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3 alarming trends following the Cowboys’ 31-10 loss versus Bills

Sunday showed a lot of problems that the Cowboys currently have.

Syndication: Democrat and Chronicle Jamie Germano/Rochester Democrat and Chronicle / USA TODAY NETWORK

Sunday’s game was supposed to serve as a litmus test for a Dallas Cowboys team that many fans want to believe is different and could avert postseason disappointment that has become synonymous with the Cowboys since 1995. But this most recent struggle with a possible playoff team, the Buffalo Bills, has produced more questions than answers and shined the light on some alarming concerns for Dallas ahead of the playoffs. Here are three disturbing trends this team needs to address following Sunday’s loss.


The Cowboys have one of the most talented rosters in the NFL. Despite what they showed in Buffalo, they have a potent offense that can score points. Their defense can stifle a passing offense with their speed at the defensive line and opportunistic tendencies. From a special teams aspect, Brandon Aubrey is perfect, having made all 31 field goal attempts. Because of this, the Cowboys have the second-largest point differential in the NFL. The Cowboys have a 10-4 despite one major flaw.

The Cowboys are the most penalized team in the NFL. Following yesterday’s game, the Cowboys have committed 102 penalties (872 yards). The Cowboys were fortunate to escape a few games despite their self-inflicted errors. Think back to their game against Seattle this season. The Cowboys committed nine penalties for 127 yards, that’s an absurd amount of free field position in a singular game.

Per the Football database, the Cowboys have committed a league high in offensive holding (19) and offsides (15). Additionally, they are second-most with 14 defensive holding penalties. On Sunday, the trend continued as the team committed several crucial errors at the worst time.

DeMarcus Lawrence’s roughing the passer on the Bills’ opening drive resulted in a touchdown for the Buffalo versus what would have been a field goal try. Sam Williams committed a big blunder for roughing the kicker on a missed punt block. That drive also resulted in yet another Buffalo touchdown.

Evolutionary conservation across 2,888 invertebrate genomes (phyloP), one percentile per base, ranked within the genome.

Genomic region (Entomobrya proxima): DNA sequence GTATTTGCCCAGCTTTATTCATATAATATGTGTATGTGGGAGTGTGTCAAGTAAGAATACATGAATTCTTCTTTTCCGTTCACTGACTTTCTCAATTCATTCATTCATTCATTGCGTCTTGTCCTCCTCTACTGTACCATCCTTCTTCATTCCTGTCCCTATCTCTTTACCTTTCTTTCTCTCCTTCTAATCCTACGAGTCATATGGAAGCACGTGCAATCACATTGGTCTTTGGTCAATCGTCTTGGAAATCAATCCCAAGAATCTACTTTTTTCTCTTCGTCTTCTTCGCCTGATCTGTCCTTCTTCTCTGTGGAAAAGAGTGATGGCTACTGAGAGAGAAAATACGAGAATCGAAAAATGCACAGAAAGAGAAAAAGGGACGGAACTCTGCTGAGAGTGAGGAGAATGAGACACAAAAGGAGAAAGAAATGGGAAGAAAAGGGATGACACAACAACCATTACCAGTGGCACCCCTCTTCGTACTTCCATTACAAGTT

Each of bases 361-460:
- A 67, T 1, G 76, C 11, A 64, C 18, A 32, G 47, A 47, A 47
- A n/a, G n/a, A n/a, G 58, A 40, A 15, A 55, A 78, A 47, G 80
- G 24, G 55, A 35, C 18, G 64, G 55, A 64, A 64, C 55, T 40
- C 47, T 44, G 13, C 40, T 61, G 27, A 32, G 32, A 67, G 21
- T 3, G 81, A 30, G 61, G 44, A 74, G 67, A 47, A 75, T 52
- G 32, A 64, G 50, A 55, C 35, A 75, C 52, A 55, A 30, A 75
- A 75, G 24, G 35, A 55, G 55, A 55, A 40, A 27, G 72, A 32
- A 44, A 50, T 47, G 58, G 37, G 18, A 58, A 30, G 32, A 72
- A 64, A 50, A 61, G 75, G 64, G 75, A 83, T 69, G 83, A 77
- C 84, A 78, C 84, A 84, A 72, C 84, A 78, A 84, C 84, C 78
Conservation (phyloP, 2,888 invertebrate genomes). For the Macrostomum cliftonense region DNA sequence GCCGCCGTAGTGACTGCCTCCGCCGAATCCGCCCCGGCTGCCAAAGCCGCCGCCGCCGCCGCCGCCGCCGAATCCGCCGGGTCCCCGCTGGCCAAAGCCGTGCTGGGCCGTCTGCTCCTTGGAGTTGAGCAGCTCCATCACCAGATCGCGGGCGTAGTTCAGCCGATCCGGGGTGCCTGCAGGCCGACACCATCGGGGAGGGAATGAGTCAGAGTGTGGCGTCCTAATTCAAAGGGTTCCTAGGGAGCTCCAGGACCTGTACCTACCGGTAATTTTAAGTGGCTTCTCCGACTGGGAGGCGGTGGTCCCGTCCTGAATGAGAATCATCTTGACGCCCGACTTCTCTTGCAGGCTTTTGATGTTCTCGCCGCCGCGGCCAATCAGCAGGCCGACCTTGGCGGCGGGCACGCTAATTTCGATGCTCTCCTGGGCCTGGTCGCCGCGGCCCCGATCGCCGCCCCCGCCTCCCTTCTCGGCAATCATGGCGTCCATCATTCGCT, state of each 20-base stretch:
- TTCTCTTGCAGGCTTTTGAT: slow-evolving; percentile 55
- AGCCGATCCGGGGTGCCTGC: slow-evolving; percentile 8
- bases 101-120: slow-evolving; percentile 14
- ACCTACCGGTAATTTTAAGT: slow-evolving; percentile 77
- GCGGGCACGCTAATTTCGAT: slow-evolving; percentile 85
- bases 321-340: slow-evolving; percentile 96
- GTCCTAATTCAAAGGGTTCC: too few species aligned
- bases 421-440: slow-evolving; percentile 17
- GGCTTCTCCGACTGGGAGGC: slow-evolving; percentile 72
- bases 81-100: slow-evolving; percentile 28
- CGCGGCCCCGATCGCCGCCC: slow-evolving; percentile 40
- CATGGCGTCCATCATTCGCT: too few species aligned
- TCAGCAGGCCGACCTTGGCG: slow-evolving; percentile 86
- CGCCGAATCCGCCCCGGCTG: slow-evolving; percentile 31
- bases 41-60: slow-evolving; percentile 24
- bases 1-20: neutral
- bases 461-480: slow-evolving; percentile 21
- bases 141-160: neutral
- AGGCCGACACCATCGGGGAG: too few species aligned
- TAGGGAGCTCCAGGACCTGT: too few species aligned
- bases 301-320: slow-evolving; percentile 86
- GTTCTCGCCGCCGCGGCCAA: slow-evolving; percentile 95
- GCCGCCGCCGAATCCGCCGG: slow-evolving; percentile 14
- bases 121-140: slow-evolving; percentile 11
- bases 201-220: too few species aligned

After the penalty, you could see Mike McCarthy speaking to special teams coach John Fassel about the mistake, and his frustration was evident. You’d like to believe the Cowboys aren’t who they showed on Sunday, but their continuous errors are a major Achilles’ heel holding them back from being truly special.

Run defense

As dynamic and as many exotic looks as Dan Quinn’s defense can present, they lack the most basic fundamental of football - stopping the run. James Cook and the Buffalo Bills rushing attack gashed the Cowboys. Cook had 179 rushing yards on 25 carries for a 7.2 yards per carry average. A Buffalo Bills runner hasn’t had that many rushing yards since Fred Jackson in 2010.

The Cowboys desperately needed Jonathan Hankins who was out of Sunday’s game with an ankle injury. The interior run defense was terrible, but the run defense to the perimeter was also terrible. Numerous times, the Cowboys could not contain outside runs to the edges, and James Cook racked up yards easily once he bounced outside the tackles.

According to Next Gen Stats, the Bills had a 17% successful run rate over expected, the NFL’s highest in three years. The Dallas defensive line was driven off the ball at the snap and into the second level of the defense. The first drive of the game set the tone. The Bills constantly worked together to move the pile, and the desire to tackle wasn’t there from the Cowboys.